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Re: rkhunter found this...



Rick Stevens wrote:
> 
> Do NOT ignore it.  I don't think you quite understand what /dev/null
> is.  It is supposed to be a device, not a file.  Somehow it got deleted
> and now whenever a script or something does a redirect of its output to
> /dev/null, instead of going to a device (and thence into the bit
> bucket), it creates a file called /dev/null.
> 
What the OP found was /dev/nul - one l. I suspect that /dev/null was
still there.

> To fix it:
> 
> 1. Do an "ls -Z /dev/null" and make sure there is no _regular_ file,
> directory, symlink, pipe or anything else called "/dev/null".  Check the
> first character of the permissions.  If it's anything other than a "c"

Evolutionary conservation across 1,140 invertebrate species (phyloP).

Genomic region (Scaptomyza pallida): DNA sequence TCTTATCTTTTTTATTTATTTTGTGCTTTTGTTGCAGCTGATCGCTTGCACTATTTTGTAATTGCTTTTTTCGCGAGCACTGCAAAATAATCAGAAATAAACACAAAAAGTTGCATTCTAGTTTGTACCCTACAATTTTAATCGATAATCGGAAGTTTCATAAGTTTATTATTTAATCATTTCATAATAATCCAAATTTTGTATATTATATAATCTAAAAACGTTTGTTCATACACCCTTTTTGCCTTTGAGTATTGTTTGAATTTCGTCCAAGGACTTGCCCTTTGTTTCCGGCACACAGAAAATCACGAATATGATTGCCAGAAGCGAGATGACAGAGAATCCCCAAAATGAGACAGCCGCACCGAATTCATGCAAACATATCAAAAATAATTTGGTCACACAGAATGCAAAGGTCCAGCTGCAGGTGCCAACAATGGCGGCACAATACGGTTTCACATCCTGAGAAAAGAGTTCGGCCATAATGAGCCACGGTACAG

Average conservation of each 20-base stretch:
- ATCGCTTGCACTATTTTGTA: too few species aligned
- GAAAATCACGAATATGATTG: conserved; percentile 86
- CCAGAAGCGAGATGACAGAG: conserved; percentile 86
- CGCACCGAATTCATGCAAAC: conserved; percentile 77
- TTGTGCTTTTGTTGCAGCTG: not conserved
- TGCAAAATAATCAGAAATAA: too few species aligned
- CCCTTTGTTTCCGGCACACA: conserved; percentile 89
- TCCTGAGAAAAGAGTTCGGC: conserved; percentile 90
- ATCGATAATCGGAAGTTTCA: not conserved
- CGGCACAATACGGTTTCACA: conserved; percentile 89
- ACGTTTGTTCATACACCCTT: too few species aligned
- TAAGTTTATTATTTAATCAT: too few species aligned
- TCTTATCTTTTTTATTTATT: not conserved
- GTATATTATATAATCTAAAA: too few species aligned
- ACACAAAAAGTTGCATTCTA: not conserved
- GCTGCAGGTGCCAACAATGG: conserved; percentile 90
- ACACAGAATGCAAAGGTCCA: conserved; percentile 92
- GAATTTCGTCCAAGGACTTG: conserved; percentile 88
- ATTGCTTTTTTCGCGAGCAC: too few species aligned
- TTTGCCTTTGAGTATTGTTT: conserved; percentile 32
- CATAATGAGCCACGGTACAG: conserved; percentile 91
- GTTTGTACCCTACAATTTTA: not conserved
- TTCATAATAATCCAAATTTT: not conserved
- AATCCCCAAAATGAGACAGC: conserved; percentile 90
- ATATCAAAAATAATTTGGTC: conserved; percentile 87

> then delete the file (you may need to do an "rm -rf /dev/null" to kill
> it).
> 
> 2. As root, run "MAKEDEV -x null".  That should recreate the device
> file.
> 
> 3. Run "ls -Z /dev/null" again and you should see something like:
> 
> crw-rw-rw-  root root system_u:object_r:null_device_t:s0 /dev/null
> 
> displayed.  If the first character of the permissions is NOT a "c", it
> didn't work.
> 
If he is running a fairly modern system - one that uses the dev file
system, and/or runs udev, then udev will re-create it when the
system reboots. In this case, it /dev/null is really gone, it is
probably the safest way for hte OP to fix it...

Mikkel
-- 

  Do not meddle in the affairs of dragons,
for thou art crunchy and taste good with Ketchup!

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